Our Songbook

“America’s Songbook” is the program for several productions each year in my community.  The goal is to keep American music and lyrics around for future generations.  The Psalms  are really the songbook of  God’s people.  Most of them were written by David, whom the historian called “the sweet psalmist of Israel” ( 2 Samuel 23:1).  Our purpose in reading them is to draw closer to God, to stir up our hearts to love Him and His purposes and ways more.  Reading them should put a song in our heart, and like “America’s Songbook,” they are to be passed on to the next generation.

Psalm 9

“I will give thanks to the LORD with my whole heart; I will recount all of your wonderful deeds.  I will be glad and exult in you: I will sing praise to your name, O Most High.”

You could sing this to your own tune as you go about your day today.  It can be your resolution to “Rejoice in the Lord, always.  And again I say Rejoice!” (Philippians 4:4).  Ask the Holy Spirit to stir your emotions, as well as your will and determination, so that gladness and praise will be yours no matter  your circumstances this day.

As you read the rest of Psalm 9 and 10, notice that David’s praise centered around the Bible’s major theme: Redemption– that God will set everything right again through the life, death, resurrection, and return of Jesus Christ!  Those who in arrogance, pride, and greed renounce God and scoff at His justice will be held to account (10:13), and “every knee shall bow, and every heart confess that Jesus is LORD.”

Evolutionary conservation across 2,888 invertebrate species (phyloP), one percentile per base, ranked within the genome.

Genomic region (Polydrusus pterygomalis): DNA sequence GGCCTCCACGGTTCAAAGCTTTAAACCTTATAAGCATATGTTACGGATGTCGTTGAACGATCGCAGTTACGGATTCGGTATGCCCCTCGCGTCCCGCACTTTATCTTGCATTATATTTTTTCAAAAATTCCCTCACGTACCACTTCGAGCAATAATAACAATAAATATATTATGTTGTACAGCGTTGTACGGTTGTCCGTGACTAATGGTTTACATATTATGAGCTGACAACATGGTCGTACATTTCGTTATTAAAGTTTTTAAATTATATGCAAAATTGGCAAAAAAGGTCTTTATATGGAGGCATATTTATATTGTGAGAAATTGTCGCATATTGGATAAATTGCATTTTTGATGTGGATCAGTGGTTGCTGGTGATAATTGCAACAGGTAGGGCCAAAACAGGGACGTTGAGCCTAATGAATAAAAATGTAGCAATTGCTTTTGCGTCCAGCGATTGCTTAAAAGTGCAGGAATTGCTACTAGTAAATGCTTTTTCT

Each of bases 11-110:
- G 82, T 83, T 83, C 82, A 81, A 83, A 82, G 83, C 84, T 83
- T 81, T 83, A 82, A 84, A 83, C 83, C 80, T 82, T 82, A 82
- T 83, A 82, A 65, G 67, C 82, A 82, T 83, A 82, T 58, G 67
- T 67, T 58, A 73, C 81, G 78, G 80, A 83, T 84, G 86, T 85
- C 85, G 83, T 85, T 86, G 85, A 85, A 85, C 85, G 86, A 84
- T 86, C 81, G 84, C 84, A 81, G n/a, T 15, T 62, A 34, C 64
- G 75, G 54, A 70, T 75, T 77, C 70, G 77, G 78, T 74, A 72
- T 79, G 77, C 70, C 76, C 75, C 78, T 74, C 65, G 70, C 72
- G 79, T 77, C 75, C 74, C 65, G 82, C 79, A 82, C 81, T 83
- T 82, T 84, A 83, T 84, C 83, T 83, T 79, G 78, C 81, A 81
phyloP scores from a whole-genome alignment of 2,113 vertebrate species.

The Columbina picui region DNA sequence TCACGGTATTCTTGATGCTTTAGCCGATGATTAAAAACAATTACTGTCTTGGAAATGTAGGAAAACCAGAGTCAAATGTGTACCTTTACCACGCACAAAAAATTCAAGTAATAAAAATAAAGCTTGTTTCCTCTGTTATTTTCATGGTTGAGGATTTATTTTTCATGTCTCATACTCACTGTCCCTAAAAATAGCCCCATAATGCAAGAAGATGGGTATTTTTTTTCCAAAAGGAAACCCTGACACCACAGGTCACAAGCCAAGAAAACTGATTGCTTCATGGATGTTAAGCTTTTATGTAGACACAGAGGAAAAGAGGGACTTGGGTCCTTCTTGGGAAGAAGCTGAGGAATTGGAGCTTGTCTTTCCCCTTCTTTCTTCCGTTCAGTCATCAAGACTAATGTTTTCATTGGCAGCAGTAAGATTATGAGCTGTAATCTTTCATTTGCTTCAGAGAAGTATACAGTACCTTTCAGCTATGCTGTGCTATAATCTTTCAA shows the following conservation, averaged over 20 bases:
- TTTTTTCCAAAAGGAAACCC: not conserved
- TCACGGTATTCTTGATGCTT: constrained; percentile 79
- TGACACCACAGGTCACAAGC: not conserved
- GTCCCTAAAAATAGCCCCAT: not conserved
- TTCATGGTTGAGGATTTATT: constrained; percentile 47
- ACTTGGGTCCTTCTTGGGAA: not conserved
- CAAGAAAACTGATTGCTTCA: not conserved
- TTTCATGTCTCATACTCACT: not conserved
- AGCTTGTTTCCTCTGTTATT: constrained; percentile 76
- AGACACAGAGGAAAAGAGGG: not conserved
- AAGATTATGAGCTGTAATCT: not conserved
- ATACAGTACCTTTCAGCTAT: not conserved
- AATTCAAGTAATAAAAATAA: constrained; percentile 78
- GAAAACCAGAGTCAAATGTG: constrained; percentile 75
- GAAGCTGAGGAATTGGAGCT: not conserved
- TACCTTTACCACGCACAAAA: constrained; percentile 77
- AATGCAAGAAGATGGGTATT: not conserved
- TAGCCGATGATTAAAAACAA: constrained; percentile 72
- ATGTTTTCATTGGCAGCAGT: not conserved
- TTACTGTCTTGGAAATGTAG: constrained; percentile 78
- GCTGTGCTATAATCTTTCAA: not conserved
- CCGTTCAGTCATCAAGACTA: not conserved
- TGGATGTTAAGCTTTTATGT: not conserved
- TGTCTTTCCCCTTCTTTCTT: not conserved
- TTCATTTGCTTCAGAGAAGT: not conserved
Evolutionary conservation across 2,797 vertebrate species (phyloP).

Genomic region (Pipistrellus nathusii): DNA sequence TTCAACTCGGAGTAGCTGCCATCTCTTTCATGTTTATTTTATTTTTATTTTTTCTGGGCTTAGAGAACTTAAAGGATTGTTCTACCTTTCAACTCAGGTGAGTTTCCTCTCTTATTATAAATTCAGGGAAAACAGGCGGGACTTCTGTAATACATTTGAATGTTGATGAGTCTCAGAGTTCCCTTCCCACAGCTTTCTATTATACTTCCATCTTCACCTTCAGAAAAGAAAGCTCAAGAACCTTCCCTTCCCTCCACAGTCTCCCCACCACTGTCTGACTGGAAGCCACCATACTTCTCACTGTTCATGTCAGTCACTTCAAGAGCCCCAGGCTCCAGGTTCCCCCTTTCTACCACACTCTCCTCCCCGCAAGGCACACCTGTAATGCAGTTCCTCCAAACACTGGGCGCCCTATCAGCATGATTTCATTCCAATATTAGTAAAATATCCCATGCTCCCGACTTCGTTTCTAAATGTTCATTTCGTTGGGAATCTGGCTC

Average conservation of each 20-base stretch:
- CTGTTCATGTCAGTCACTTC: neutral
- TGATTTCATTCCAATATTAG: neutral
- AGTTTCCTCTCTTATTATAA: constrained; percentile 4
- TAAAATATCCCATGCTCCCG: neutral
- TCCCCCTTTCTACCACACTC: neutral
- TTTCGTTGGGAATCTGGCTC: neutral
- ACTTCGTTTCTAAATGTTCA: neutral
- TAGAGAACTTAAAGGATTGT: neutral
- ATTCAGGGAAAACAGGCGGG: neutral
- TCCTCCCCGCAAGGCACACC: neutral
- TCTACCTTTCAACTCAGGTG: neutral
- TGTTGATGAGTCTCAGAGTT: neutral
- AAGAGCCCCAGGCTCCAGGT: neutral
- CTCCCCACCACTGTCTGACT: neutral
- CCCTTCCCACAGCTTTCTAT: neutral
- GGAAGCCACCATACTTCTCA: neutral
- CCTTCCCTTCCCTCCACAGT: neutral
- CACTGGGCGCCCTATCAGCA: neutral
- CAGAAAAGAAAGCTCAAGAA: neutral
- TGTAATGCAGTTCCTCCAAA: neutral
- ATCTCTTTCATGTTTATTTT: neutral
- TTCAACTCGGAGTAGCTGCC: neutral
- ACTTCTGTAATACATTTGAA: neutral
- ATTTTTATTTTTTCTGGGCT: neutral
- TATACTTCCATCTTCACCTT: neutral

Always look for the great themes of  the Bible as you read a Psalm.  True religion engages the mind, the will, and our emotions.  Recounting these themes to yourself might stir up your emotions (as it did David’s),  and you will experience the love of Christ Jesus for you personally which is far better than knowing facts.  Knowing that you are His is priceless.

About Carol Brandt

I earned a B.A. in History from Florida State University and M.Ed in.Higher Education from Florida Atlantic University. I taught high school social studies before “retiring” to full-time homemaking and raising two daughters. Now I love being a grandmother to four boys and a girl. I have also raised five collies.

My husband, John, was an optometrist, who worked tirelessly for his profession through private practice and as a consultant, and served on the Board of Trustees of Illinois College of Optometry for twenty years.

Ernest Reisinger was my chief mentor in this warm-hearted application of Calvinism. He gave me many books! The Founders Journal and Founders Conferences, Martyn Lloyd-Jones, and Charles Spurgeon have been other sources of Reformed thinking as well as the other warm-hearted ones listed in my book, “Warm-hearted Calvinists.”

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